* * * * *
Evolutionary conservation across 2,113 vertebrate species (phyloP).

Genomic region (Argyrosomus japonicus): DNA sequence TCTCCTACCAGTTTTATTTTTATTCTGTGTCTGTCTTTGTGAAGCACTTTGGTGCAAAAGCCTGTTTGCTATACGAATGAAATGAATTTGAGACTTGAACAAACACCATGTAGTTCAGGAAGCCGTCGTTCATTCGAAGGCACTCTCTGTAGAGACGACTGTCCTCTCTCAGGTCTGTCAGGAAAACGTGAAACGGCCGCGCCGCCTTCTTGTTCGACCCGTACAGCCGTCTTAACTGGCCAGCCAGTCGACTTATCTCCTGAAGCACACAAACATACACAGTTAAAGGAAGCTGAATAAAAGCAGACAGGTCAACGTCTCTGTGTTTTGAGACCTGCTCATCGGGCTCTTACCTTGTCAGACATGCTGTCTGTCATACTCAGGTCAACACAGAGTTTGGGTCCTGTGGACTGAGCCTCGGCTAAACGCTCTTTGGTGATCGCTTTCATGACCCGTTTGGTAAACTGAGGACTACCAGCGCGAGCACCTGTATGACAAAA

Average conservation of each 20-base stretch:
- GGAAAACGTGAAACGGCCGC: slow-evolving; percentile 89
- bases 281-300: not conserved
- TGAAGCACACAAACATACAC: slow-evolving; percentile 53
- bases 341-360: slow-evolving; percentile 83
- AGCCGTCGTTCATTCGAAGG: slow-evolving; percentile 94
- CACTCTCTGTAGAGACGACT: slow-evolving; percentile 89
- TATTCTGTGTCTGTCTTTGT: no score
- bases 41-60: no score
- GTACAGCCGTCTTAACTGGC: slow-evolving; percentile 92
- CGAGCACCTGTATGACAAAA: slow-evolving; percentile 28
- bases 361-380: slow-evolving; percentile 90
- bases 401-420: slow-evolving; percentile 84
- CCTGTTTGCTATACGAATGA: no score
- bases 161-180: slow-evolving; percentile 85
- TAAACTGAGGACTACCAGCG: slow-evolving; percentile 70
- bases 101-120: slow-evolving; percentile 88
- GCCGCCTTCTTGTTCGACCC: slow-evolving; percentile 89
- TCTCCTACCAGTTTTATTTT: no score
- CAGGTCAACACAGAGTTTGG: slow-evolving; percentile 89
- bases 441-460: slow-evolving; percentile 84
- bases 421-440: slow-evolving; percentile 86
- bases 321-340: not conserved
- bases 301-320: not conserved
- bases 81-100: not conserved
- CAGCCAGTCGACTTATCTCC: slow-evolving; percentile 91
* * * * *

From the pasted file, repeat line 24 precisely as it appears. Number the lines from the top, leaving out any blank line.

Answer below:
- bases 421-440: slow-evolving; percentile 86